With anything: MCL or a leg, I mean, they’re not just gonna do it on the bench. Sometimes they take you back and the doctor will come down and make sure tendons and everything are good. And it’s the same thing with a head. If it takes that little bit for the person to gain, or regain, their composure rather than being thrown right back out there and possibly getting really hurt or hurting somebody else in the process. It’s almost like, on the road you don’t want somebody drunk driving. You don’t want somebody on the ice that’s out of it. I mean, even my last game, I got elbowed in the corner by Daley off of the uh, uh, the–

          MHH: Trevor Daley?

          SCOTT PARKER: Yeah, it was Daley off of Dallas. It was an exhibition game. I went into the corner and he was a leftie, so he was like this (turned away from Parker) and he spun like this (into Parker, elbow up) to go rip the puck, and at that point I was coming in like this (low) to go poke it away. And his elbow catches me right in the chin.

          Honestly, the only reason I know is from watching the video and from what my wife tells me. And basically I just stopped right there. I just kind of stood there, looked around a little bit, started skating towards the goalie a little bit. I was looking around. I was just ****** out of my feet. Just ****** out of it. And the only thing that brought me to was the ref whistle. I heard that and it was like the Rocky fights you see where they go, ding, ding, ding, and he’s in the mix right away – it was like that. It was like I had gotten thrown right into a tunnel and into a mix of 11 guys that I thought, oh my God, it was life or death.

          And I just went ****** crazy, and basically started fighting the whole Dallas team behind the net. And the only thing I remember is looking over and seeing my two teammates looking at me with their eyes like this [wide open]. And I was just swinging, swinging away. And that’s all. That was it. I was done after that.

          MHH: I remember the Avs tried to send you down to Lake Erie after that.

          SCOTT PARKER: Yeah.

          MHH: But you didn’t report because you were just done, because of the concussion?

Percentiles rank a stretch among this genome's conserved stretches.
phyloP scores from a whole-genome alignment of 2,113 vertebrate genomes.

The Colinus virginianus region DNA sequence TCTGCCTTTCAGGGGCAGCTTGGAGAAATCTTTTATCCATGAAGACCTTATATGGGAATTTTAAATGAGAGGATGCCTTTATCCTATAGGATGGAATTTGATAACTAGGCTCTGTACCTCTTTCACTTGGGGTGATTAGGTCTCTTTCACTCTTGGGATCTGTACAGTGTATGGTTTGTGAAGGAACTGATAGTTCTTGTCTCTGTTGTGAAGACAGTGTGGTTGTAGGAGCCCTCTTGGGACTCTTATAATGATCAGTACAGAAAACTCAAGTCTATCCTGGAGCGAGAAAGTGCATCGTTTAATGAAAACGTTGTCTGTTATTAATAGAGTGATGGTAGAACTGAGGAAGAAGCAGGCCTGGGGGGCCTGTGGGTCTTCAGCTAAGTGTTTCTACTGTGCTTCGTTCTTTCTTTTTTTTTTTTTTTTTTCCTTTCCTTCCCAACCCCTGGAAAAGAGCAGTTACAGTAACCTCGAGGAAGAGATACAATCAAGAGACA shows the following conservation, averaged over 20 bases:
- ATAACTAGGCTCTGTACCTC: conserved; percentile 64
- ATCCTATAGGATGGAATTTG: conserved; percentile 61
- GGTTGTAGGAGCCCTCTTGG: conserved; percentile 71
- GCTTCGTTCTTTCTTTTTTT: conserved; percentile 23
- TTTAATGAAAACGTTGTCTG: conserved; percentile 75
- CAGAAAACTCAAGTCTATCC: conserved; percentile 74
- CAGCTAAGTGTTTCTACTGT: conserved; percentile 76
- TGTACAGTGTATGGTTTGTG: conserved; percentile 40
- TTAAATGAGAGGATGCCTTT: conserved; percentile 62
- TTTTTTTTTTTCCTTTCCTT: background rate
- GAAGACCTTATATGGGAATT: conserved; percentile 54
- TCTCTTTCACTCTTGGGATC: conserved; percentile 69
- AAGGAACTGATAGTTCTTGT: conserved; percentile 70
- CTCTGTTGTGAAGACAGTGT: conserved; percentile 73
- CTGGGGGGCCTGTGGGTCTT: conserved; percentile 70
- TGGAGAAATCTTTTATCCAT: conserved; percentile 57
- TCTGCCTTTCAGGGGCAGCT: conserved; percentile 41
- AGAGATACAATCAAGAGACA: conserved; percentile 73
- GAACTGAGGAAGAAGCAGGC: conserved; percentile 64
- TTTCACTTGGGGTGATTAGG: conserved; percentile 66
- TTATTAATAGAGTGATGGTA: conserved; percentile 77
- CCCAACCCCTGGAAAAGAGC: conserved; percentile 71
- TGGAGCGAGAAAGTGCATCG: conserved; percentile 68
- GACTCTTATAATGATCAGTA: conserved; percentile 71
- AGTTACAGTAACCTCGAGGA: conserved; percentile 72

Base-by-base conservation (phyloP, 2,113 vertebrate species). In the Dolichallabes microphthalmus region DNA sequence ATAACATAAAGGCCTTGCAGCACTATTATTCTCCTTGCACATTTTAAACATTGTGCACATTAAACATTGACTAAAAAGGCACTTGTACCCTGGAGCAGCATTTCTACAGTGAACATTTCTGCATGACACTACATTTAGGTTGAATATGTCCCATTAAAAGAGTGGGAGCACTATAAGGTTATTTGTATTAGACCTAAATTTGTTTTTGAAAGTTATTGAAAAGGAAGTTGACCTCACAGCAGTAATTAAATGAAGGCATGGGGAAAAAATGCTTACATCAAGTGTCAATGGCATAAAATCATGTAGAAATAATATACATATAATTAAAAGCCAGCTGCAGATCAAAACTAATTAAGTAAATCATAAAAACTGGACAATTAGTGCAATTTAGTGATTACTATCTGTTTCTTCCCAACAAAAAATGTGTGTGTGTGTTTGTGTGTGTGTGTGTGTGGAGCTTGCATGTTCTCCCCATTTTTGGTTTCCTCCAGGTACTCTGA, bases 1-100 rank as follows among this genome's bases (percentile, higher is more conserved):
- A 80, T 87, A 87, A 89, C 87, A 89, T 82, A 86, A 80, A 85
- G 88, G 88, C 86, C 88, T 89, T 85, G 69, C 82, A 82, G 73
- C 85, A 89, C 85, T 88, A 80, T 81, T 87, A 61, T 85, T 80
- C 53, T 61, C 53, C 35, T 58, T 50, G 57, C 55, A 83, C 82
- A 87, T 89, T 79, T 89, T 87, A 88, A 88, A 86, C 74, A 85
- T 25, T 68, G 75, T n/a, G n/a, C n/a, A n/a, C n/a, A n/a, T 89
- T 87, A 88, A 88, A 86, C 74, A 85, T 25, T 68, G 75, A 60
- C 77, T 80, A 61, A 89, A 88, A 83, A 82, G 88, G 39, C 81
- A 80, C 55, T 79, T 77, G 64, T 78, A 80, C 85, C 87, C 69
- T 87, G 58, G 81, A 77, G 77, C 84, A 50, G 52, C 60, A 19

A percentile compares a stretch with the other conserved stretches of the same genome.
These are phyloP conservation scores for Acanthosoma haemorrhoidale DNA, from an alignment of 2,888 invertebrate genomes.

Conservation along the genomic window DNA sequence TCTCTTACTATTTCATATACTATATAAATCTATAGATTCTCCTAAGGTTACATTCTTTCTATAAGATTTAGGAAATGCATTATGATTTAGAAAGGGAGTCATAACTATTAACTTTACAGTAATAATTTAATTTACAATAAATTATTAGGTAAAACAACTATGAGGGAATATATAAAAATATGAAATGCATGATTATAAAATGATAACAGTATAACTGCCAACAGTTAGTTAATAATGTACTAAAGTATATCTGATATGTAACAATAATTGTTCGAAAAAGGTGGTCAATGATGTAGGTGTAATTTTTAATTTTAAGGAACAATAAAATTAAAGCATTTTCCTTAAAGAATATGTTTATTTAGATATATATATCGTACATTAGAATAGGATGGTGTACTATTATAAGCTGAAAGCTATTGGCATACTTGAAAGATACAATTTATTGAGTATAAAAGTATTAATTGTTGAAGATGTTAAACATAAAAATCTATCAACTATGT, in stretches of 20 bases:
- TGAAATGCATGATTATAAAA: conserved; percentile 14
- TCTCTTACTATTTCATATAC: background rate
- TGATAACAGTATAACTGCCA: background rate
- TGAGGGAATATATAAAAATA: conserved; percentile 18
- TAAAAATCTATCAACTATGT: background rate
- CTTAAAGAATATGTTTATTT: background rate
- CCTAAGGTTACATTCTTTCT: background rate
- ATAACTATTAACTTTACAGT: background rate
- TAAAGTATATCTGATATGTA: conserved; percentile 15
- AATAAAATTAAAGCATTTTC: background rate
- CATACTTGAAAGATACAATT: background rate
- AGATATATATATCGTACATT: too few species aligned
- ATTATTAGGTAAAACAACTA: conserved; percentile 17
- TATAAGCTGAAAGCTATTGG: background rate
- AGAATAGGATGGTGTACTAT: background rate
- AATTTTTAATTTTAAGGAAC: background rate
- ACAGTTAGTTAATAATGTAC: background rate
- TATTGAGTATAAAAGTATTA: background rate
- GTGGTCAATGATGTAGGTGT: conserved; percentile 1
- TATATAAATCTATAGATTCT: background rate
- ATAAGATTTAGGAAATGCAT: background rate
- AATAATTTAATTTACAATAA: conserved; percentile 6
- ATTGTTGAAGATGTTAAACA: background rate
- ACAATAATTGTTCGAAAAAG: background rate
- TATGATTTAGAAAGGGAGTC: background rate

SCOTT PARKER: I was basically done. I didn’t really talk to my agent at the time – that’s another rule that came into play after me too. Rules, rules. Basically you have 72 hours, when you go on the IR, your agent has to be notified. So when you go on the Injured Reserve, they can possibly call somebody up. If you’re injured, your agent has to be notified. But when you actually come off the IR now, your agent has to be notified. You have 72 hours to get re-evaluated by a second, outside doctor, instead of somebody by the team ‘cause, unfortunately with the teams, I mean, they want to win. They want to keep you there, they want….

          MHH: It’s a business.

          SCOTT PARKER: It’s a business. They want you to play, so, you know: “can he go?” “Yeah, he can go.” “Okay.”. So, if you get a second opinion from an outside source that could possibly be a little more unbiased, then they actually have that option within 72 hours, and then you can possibly go back on the IR if the results come back that you’re not healthy enough to go play.

          MHH: Is that what you did?

          SCOTT PARKER: Well it was 75 hours. The 72 hours was in the play, but now the agent has to be notified so they have that option to go to a second source: “oh no, I talked to you yesterday and you were talking gibberish so you ain’t going nowhere, you’re gonna see this guy, and we’re gonna figure out what’s going on”. Rather than being stuck out in the loop and possibly going back up or getting back on the roster and getting sent down. I didn’t mind going to Lake Erie.

          But you can ask my wife, that’s back in the time when I was having my seizures and all that stuff happened after that game against Dallas in exhibition. I was not myself. If I would have taken another bad blow it could have killed me. That’s what my neurologist said. I have a bruised brain stem. And basically that’s what killed Dale Earnhardt. He hit the wall so hard that it severed his brain stem. And basically with a bruised brain stem, it never re-heals. Once it bruises, you never regain. So whatever is on the memory of that brain stem, you lose. Which for me is part of my memory and my speech – sometimes I’ll slur.